1.1. Increased importance of recycling Recycling centres are manned facilities for waste collection where visitors can bring, sort and discard worn products as well as large-sized, hazardous, and electrical waste. The recycling centres are primarily intended for use by private citizens and employees from smaller companies. Different waste/material fractions in the form of different products and materials (e.g. furniture, home appliances, wood, and garden waste) are placed in different large steel containers, depending on the type of product or material. An example of a schematic view of a recycling centre is shown in Fig. 1. Some types of waste are put into smaller cages or boxes at designated areas for particular waste fractions. These are often waste fractions like hazardous waste such as solvents, oils, and paint but also electrical apparatus. Almost everything but kitchen waste is accepted at the centres, since that is dealt with by a separate kerbside collection scheme. The items that the visitors bring to the recycling centres will hereafter be denoted as ‘waste’, whether these disposed items are worn products, materials, or other waste. According to Swedish Waste Management (SWM), there are more than 700 recycling centres in Sweden (SWM, 2008).Environmental legislation and directives have a strong affect on the recycling centres. For example, the European Union has directives concerning how to handle waste; two such directives are the Packaging and Packaging Waste (PPW) and Waste of Electric and Electronics (WEEE) and (see EU, 1994 and EU, 2003). Industry and consumers are affected by an even tougher Swedish environmental legislation. Sweden currently has one of the world’s highest amounts of collecting and recycling electrical and electronic equipment: 15.4 kg per inhabitant and year ( SWM, 2010), a figure which illustrates the high impact of the Swedish recycling centres. 1.2. Production challenges within recycling centres As the trend towards recycling grows, so does the need for increasing the efficiency of recycling centres. One way of doing this is to adapt ideas, theories, strategies, philosophies, and principles from the area of production engineering. However, there are challenges in translating and implementing established production theories and philosophies such as e.g. lean production (Liker, 2004) to enhance the performance and efficiency of recycling centres. Lean production is widely adopted, and is claimed to increase productivity, decrease lead-time and costs and enhance quality (Sanchez and Perez, 2001). The lean production ideas developed by Toyota are in their most basic form the systematic elimination of waste, and thus the increase of efficiency. The word ‘waste’ in lean production context is not the same as ‘waste’ in the environmental and recycling context. Instead, waste in the lean production context refers to issues like overproduction, waiting, transportation, inventory, motion, over-processing, defective units. Furthermore, lean production is strongly associated with the implementation of the concepts of continuous flow and customer pull (Womack and Jones, 1996). Lean production focuses on reducing waste in production, and is based on the Toyota Production System (TPS), which relies on 14 principles to reduce waste (Liker, 2004). For many years, industrial production systems have been analysed from a system performance perspective. This includes analysis of the production system layout, lead time calculations, reduction of bottlenecks, flexibility handling, reduction of queues etc., as discussed in e.g. Shingo (1988). These analyses are often made in order to plan and control the flow of production. Looking at recycling centres from an industrial production system perspective, there is clearly a challenge when it comes to interpreting and implementing this industrial mindset into recycling centre terms. In production, much focus is put on shortening the lead time for the products leaving the factory, e.g. allowing for fast assembly, testing and packing for delivery (time-to-customer). Also, to minimize material and half-finished products, so-called work-in-progress (WIP) is important since inventories occupy space and create capital costs. Furthermore, production flexibility is something that manufacturers need to effectively manage in order to meet variation in product demand (Slack et al., 1998). Large inventories normally reduce a manufacturer’s flexibility. There are some principal differences between recycling centres and an ordinary industrial production system. For example, it is the function of the recycling centres to receive and take care of visitors’ waste, i.e. ‘a push system’, while industrial production systems normally order the incoming material from their suppliers, i.e. ‘a pull system’ ( Slack et al., 1998). Furthermore, the centres do not get paid for the majority of their output, while normal production systems gain profit on almost all of their output. Thus, a recycling centre can be regarded as a combination of a service and a production operation. There are different types of lead time concerning recycling centres. The lead time can be defined as the time from when the visitor enters the recycling centre until leaving it. In this research, this recycling centre lead time has been in focus because designing and managing recycling centre operations is in focus in the research. Another important type of lead time is defined as the total time from a visitor’s decision to leave their house to discard waste/products until that person leaves the recycling centre or has returned to their home again. This lead time may be a function of the recycling centre lead time, the location of the recycling centre, the means of communications for the visitors to go to the recycling centre, etc. How this function should be optimised has not been a part of this research, but is a very important and interesting area for future research. The recycling centres must be designed to minimise the recycling centre lead times and/or to maximise the flow rate of the visitors’ vehicles. There is obviously a trade-off situation between lead time/capacity and cost in the form of investment cost as well as operation cost. The challenge is to achieve a high level of efficiency in the form of short lead time/high capacity at a low cost. However, the notion that a visitor’s time is also valuable is one that is all too often neglected. Society cannot expect its citizens to spend excessive time waiting in queues at recycling centres. Furthermore, minimisation of the lead time is also important from an environmental point-of-view, as there is a substantial risk that people will try to dispose of their waste in non-environmentally friendly ways if it is too cumbersome to use the recycling centres. Another important design parameter is sorting quality; it must be easy to discard the waste in the correct waste fraction container. The importance of this is further elucidated by Krook and Eklund, 2010a and Krook and Eklund, 2010b. 1.3. Aim The aim of this paper was to identify and describe the main flows and layout types at Swedish recycling centres, as well as to adapt and apply production theory for designing and managing recycling centre operations. More specifically, this means using lean production principles to help develop guidelines for recycling centre design and efficient control.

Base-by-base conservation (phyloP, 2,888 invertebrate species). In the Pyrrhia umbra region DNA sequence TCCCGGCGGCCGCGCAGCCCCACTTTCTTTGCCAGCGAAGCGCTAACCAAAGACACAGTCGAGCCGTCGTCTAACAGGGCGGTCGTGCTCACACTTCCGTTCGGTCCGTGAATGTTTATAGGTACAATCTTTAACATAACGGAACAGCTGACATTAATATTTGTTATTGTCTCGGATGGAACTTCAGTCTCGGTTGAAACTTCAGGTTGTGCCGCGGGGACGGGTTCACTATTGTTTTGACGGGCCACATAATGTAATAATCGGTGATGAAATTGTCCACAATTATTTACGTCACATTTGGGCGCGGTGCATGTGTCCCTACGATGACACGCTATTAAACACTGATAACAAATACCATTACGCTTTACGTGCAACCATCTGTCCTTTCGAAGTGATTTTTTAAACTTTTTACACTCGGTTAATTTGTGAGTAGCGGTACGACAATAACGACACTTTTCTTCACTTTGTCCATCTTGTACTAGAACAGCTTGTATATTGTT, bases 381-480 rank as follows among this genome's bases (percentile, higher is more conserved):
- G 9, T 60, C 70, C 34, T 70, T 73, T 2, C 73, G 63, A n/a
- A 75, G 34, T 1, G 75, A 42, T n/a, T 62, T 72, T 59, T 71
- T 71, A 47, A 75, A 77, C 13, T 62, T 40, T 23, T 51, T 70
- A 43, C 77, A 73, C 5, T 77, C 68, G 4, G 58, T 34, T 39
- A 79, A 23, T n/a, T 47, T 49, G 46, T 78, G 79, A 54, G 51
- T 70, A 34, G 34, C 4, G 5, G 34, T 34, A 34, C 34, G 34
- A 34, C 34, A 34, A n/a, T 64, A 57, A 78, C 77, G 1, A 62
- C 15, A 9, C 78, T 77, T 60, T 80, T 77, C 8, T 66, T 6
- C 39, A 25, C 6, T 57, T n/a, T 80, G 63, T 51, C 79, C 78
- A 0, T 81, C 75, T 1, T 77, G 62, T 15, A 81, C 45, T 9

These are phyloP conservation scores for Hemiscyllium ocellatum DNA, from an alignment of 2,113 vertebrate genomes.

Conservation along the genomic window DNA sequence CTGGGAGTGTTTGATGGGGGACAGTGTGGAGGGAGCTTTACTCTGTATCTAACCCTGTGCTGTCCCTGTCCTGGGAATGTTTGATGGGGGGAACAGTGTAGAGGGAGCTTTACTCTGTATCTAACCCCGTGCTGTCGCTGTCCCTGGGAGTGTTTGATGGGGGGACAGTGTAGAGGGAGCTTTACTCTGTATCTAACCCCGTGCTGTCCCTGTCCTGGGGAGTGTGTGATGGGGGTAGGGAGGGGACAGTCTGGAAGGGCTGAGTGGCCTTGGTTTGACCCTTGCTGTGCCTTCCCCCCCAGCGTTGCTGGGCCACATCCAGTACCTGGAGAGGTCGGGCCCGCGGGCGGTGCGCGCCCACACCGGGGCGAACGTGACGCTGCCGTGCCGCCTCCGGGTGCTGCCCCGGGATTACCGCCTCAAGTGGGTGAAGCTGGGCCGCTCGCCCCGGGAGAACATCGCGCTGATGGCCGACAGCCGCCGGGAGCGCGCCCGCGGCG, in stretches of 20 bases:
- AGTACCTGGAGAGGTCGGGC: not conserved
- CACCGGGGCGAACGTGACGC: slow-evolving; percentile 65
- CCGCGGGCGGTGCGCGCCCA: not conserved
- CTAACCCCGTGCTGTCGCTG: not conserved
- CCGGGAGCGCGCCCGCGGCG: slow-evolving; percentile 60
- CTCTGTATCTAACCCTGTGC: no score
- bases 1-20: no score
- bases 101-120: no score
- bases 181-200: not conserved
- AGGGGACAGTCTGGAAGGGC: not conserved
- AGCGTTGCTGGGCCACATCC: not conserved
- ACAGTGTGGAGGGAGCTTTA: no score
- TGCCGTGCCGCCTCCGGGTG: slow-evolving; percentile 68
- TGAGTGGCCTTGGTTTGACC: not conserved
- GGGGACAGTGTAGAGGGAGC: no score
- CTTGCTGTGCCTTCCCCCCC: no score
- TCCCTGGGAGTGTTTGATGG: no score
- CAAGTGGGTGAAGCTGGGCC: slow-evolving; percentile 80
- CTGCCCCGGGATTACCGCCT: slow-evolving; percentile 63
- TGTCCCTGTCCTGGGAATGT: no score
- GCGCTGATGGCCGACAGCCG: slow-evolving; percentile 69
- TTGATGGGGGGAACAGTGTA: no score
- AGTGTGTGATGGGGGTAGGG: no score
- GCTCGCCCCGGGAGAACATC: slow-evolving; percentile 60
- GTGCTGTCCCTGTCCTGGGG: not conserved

نتیجه گیری انگلیسی
The design of recycling centres can be improved by considering vehicle flows and visitor activities. By applying lean production principles on recycling centre operations, existing flow problems can be decreased. For example, the recycling centres need to be managed in a better way by choosing a suitable layout, signs, and opening hours. Considering a lean production engineering mind-set on recycling centres, several improvements can be achieved, e.g. shorter visiting times and cleaner waste fractions. Queues, peak flows, bottlenecks, capacity, flexibility, lead time, and efficiency can be influenced through some lean production-based guidelines concerning the design of the recycling centres. Firstly, many containers should be positioned within short walking distances from the parked vehicle; unnecessary long and time-consuming transportation is considered as ‘waste’ in lean production. Also, the area should not have crossing traffic, and the centre design should allow a second turn around the large container area in order to avoid reversing vehicles, as visible and linear lows are cornerstones in lean production. Further, there should be a spacious area of large containers, and the layout should be intuitive in that sense that is easy for the visitors to understand where they should drive their cars. In an ideal layout, it should it be obvious for the visitor where to drive and where to stop their cars. This is important in order to avoid queues and bottlenecks. A problem is to achieve this at the same time as the layout is adapted to the topography, the terrain and the economic constraints. Space for a large number of vehicles at the same time creates a smooth flow of traffic, which is advantageous both for the visitors and the employees. Waste fractions that have seasonal peaks (e.g. garden waste) should be placed separately from the other waste fractions in order to avoid seasonal overloading and queues. Another way to limit overloading is to increase opening hours. If the opening hours are prolonged during evenings and weekends, there would be more time available for visitors to choose when planning to go to the recycling centre. Several adjacent recycling centres may have opening hours that complement one another.